to Mr. Kasson.
Washington, July 30, 1879.
Sir: The changes wrought in the map of Eastern Europe by the late Russo-Turkish war and the treaty of San Stefano, confirmed and modified as they were by the later treaty of Berlin, could not but prove of interest to those nations which had remained passive spectators of the events which then occurred. The conferring of independent national life upon the northern provinces of Turkey along the Danubian highway, joined to the fuller autonomy gained by their sister provinces to the southward, seems to open an era of political and material development for those States which cannot but react beneficially upon the countries which have now, or may hereafter, have close relations of friendship and commerce with the countries now entering the family of nations.
Your recent dispatches show that you have, from the first, had lively, appreciation of the importance of the Danubian political movement,, and that you have on more than occasion pointed out the advantages to be gained by the entrance upon intimate intercourse with Roumania and Servia—advantages which other powers have not been slow to foresee, to the result of already establishing closer international relations with them. The indirect overtures made to you at various times, and reported in your dispatches, tend to the same conclusion. Your reports, and suggestions on this subject have partly responded to and partly anticipated the expectation of this government that the interests of the production and commerce of the United States and of their citizens would eventually justify entrance upon like relations with the enfranchised commonwealths of the Danube.
In view of your return to your post, and of the circumstance that the political relations of the Roumanian and Servian Governments with that of Austria-Hungary, and the authoritative character of the representatives of those new powers near the imperial-royal court, have made them the media for the communication of the views of their governments through you to that of the United States, I deem it eminently proper that you should be authorized to respond to the tentative overtures which have been made to you looking to the establishment of political relations between the United States and Servia and Roumania.
You are instructed, therefore, as soon as conveniently practicable after [Page 80] you return to your post at Vienna, to proceed to Belgrade and Bucharest, for the purpose of ascertaining what form of diplomatic intercourse is desired by the respective governments of Servia and Roumania, and what grade of diplomatic agents would be acceptable to them on the part of the United States, and how far these governments are prepared to enter upon reciprocal action towards us. After full conference on the subject with the proper representatives of these governments you will report what action by the Government of the United States you deem to be necessary or expedient in the matter.
It is probable, in view of the fact that the overtures heretofore made to you at Vienna contemplated treaty relations as well as merely formal diplomatic intercourse, that the question of the conclusion with those countries of proper treaties, and the nature and scope thereof, will be prominent among the subjects of your conferences with the foreign ministers of Servia and Roumania. With a view to your understanding discussion of this point, and for your appropriate guidance, you are referred to the existing treaties and conventions of the United States with foreign powers, of which the official collection will be found in your legation, and in particular to the treaty of February 26, 1871, between the United States and Italy, concerning commerce and navigation; the convention of May 8, 1878, with Italy concerning the rights, privileges, and immunities of consular officers, and the trade-marks convention with the Austro-Hungarian Empire of November 25, 1871. Copies of these treaties are inclosed for your information and use, not as strictly limiting the phraseology to be employed in the consideration of like treaty arrangements with Servia and Roumania, but as defining their character and scope.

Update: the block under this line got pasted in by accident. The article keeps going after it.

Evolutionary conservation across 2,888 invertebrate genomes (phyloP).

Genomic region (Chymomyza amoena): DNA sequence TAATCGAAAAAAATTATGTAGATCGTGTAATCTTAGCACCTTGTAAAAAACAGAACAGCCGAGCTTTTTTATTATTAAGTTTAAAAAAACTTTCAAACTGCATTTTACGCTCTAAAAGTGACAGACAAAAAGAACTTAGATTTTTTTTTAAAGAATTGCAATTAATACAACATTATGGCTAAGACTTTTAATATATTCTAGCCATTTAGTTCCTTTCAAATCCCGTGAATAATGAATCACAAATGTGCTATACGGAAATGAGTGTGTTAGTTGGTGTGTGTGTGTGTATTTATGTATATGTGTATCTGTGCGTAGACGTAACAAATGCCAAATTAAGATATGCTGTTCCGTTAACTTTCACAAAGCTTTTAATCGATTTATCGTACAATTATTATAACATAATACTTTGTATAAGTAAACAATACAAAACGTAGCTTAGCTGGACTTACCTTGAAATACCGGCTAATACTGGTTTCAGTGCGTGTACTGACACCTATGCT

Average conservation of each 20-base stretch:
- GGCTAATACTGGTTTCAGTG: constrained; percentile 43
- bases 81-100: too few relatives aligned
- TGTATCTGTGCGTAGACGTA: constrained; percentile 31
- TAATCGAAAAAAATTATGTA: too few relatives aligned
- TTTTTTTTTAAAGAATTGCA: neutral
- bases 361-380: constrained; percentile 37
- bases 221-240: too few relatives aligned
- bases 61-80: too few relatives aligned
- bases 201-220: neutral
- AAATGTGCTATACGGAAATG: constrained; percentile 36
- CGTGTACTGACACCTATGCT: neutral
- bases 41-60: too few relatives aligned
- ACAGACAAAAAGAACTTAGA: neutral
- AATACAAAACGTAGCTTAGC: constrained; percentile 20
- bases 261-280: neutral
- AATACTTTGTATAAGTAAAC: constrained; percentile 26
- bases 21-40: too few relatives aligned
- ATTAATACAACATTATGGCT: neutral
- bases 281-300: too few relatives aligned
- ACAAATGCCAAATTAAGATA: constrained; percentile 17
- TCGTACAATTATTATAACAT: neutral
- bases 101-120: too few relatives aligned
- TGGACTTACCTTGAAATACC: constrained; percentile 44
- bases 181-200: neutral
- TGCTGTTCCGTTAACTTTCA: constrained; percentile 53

After conference on these points with the Roumanian and Servian Governments, you will fully report to the department what they severally desire and are prepared to agree to. Should the views expressed on these points be in reasonable accord, they may by common consent be reduced to regular form as protocols of conferences, to be duly signed on both sides. These protocols, if approved here on due submission by you to the Department, will be made the basis of formal drafts of treaties which you will then receive full powers to conclude.
It is probable that the instructions now given to you will eventually involve other visits to Belgrade and Bucharest to complete the transaction, unless the formal negotiation and signature of the protocolized conventions be arranged to take place hereafter at Vienna by yourself and the Servian and Roumanian representatives at that capital; but this is not insisted upon, or more than thrown out as a passing suggestion. On the occasion, however, of your present visit to the Servian and Roumanian capitals, it is not unlikely that previous conference with the representatives of those States at Vienna would so prepare the way for your visit that but little time would be occupied in the preliminary details before reaching an understanding.
Certain pending questions which are already known to you render the opening of negotiations with Roumania a matter of some delicacy, requiring tact and discretion on your part. This point is made the subject of another instruction of even date with the present.
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Reports from time to time of the progress of your negotiations will be awaited with interest.
During your absence from Vienna you will leave Mr. Delaplaine in official charge of the legation.
I am, &c.,